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Summer Solstice, when we experience the longest day of the year, is upon us. Midsummer, popularized by no other than Shakespeare, is a time when human civilization has paused to honor the all those aspects of Nature that support Life as we know it. It is time for all of us to consider, contemplate, and act on our responsibilities of correct stewardship of our world. This can begin so simply with all of us united in the pursuit of gardening, bringing forth the bounty of the earth. It is so simple really.
Consider how we approach the most mundane of gardening activities, weeding. After the recent 2.5 inches of rain we had in this area, everyone has by now noticed the the amazing germination of a carpet of life where there was bare earth just days before. Before reaching for any of a number of available post emergent herbicides, try a quick scuffle of the hoe first. It will just as effectively remove the unwanted weeds and provide the opportunity for a close interaction in the garden to inspect for any other issues.
We may find the beginnings of aphid colonies moving in. Quick get out the pesticide! OR....a strong stream of water from the hose will remove the pests, solve the problem, and avoid destroying larval, juvenile, and adult stages of many predatory insects that provide significant help in eliminating the garden pests.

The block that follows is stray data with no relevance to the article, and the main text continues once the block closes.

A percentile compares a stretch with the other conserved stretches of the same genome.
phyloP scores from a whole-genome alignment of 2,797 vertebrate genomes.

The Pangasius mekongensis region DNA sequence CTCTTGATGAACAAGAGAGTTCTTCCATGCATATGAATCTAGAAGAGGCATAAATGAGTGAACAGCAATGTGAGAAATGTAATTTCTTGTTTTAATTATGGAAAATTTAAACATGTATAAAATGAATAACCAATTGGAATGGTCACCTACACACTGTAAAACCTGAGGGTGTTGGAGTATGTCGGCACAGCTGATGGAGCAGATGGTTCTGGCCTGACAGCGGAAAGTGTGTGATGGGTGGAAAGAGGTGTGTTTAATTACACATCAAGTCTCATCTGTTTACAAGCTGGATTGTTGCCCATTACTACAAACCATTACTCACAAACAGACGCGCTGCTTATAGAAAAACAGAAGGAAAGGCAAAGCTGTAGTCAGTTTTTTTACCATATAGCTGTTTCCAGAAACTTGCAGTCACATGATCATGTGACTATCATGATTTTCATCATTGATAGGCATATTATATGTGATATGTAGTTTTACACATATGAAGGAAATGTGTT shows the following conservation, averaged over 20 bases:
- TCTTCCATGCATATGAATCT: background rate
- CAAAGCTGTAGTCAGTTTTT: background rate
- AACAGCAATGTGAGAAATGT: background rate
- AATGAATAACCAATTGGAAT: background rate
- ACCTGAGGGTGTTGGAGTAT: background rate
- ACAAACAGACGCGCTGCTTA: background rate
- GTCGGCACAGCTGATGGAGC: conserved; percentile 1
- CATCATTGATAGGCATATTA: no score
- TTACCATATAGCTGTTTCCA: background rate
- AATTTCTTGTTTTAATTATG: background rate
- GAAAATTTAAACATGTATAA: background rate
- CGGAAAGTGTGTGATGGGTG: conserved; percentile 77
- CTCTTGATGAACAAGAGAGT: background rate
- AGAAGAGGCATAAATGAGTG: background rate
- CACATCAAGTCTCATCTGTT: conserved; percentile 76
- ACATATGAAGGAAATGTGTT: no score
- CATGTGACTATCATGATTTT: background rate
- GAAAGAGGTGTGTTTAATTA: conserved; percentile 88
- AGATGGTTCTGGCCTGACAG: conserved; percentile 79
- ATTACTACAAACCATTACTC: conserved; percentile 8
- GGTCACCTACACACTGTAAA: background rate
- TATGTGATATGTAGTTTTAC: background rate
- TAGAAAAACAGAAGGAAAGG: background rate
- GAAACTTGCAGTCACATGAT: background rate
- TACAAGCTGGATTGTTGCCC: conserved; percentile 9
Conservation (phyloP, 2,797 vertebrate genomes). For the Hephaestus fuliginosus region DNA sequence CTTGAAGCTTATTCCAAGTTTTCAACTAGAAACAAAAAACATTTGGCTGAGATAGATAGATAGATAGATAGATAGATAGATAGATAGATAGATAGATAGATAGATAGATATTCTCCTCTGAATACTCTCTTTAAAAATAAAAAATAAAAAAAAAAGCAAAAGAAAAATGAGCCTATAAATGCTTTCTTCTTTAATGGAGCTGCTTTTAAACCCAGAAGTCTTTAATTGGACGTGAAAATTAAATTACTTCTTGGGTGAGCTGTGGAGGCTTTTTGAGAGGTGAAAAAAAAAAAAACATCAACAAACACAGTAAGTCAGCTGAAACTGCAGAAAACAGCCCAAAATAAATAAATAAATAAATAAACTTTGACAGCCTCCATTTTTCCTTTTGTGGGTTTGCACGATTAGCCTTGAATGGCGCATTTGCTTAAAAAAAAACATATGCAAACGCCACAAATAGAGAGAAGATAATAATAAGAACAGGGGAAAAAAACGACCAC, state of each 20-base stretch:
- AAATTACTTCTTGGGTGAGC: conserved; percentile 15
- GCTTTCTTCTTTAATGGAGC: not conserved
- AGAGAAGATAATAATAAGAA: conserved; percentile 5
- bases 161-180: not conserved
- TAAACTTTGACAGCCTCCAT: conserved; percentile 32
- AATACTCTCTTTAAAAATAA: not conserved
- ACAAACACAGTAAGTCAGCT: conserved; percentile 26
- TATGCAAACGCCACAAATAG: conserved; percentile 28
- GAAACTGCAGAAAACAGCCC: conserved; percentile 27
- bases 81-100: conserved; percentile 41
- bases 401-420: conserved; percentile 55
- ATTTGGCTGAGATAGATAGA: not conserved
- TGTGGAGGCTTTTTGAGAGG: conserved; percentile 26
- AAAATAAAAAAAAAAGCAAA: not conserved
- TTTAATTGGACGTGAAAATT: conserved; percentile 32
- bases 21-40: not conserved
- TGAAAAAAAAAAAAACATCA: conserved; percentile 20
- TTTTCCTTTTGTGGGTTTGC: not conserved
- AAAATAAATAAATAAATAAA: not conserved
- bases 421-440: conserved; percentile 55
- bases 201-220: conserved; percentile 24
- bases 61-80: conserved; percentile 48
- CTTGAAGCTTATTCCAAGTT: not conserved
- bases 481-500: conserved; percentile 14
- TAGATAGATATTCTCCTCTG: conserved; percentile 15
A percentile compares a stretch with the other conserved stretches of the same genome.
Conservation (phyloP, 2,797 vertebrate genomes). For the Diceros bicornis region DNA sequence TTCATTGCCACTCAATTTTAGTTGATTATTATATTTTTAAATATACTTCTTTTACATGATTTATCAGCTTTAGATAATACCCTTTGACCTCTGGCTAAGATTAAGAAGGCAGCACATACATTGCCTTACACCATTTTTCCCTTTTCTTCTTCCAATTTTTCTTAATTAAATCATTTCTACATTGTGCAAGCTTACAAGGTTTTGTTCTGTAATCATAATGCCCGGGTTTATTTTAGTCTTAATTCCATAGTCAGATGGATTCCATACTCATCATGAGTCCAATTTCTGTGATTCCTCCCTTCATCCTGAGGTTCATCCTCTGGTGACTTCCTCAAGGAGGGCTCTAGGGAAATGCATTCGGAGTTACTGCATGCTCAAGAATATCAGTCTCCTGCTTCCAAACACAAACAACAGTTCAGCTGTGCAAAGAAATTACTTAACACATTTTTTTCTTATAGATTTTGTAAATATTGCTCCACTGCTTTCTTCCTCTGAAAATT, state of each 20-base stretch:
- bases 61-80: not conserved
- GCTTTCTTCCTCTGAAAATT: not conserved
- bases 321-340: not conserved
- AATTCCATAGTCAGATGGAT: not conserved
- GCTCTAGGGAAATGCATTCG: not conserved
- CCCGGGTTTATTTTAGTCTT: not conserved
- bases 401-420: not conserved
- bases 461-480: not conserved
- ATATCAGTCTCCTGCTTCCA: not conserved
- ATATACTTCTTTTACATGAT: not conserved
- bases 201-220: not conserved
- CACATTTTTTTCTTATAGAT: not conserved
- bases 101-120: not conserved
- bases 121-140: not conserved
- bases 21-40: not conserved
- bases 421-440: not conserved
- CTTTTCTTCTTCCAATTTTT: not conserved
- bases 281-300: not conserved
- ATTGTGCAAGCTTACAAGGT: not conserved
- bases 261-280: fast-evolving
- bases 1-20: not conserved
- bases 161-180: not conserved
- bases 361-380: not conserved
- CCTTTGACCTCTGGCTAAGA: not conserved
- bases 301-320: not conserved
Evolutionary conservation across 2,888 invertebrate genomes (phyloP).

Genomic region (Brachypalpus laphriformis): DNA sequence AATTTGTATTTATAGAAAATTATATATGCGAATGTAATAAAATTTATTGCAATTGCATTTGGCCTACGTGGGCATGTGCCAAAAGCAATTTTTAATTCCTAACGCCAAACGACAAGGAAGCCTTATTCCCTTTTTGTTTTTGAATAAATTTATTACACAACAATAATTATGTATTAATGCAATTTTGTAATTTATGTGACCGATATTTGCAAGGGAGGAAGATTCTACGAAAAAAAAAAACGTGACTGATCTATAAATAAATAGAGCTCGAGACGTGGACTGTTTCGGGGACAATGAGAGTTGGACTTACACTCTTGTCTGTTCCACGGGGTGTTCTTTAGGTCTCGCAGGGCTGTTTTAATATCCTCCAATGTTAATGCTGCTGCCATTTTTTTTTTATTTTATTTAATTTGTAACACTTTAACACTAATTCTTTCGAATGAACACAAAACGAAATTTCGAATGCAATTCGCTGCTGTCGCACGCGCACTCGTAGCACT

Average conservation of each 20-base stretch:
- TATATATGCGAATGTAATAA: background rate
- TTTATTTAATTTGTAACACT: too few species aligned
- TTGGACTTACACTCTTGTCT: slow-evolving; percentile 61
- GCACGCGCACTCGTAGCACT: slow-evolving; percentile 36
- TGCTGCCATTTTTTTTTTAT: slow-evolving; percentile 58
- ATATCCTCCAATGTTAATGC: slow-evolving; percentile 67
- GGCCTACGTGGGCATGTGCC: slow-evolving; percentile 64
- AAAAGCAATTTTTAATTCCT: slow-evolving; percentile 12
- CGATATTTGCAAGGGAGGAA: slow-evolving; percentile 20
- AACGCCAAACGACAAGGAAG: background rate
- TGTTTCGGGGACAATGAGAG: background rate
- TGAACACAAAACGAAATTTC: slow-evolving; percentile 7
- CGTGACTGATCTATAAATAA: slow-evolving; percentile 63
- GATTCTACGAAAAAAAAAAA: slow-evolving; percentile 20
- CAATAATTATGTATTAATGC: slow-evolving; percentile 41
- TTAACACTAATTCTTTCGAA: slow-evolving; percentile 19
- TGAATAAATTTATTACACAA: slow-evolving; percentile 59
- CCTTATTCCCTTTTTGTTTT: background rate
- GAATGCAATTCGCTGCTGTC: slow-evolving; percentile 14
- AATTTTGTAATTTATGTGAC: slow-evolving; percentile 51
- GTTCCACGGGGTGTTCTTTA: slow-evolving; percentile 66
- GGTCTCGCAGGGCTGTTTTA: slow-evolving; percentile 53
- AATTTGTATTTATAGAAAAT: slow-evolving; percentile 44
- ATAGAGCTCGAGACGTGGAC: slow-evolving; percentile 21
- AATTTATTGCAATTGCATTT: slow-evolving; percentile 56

Consider that pests and diseases will usually first colonize stressed plants. Be aware of that from purchase of the plants through installation and care in the landscape. I had a gentleman hand me a yellow leaf from a gardenia plant, one of many similar yellow leaves and want to know what he could spray to control this problem. Well....after the first step of identifying the plant in question (host), we discussed the current location of the plant and how long it had been there, specifically had it been outside during the recent and unseasonable cold snap. I specifally asked this because I had happen to witness a shipment of gardenias (a topical plant by the way) delivered to a "box store" the afternoon before the predicted cold. No effort was made to cover or move them inside. Over the next several days I had the opportunity to watch the plants all develop the exact same symptoms shown and as it turned out it, he had purchased his plant from that same shipment (small world!?). So the treatment in this case was to remove the damaged foliage, relocate the plant into a more protected site while it recovered and to watch for the possible arrival of pests because it was stressed. Which in this case, is likely to be mealybug. I shared the more benign treatment for that is to use a cotton swab to place a drop of rubbing alcohol on each mealybug to kill the bug, not harm the plant, and not broadly "treat" the surrounding area.
This is the time to get up early, and welcome the sun as it dawns Wednesday morning, June 21. Contemplate and consider the bounty that is possible and our absolute and necessary responsibility for correct stewardship of our intricate living web on this Earth. Happy Solstice!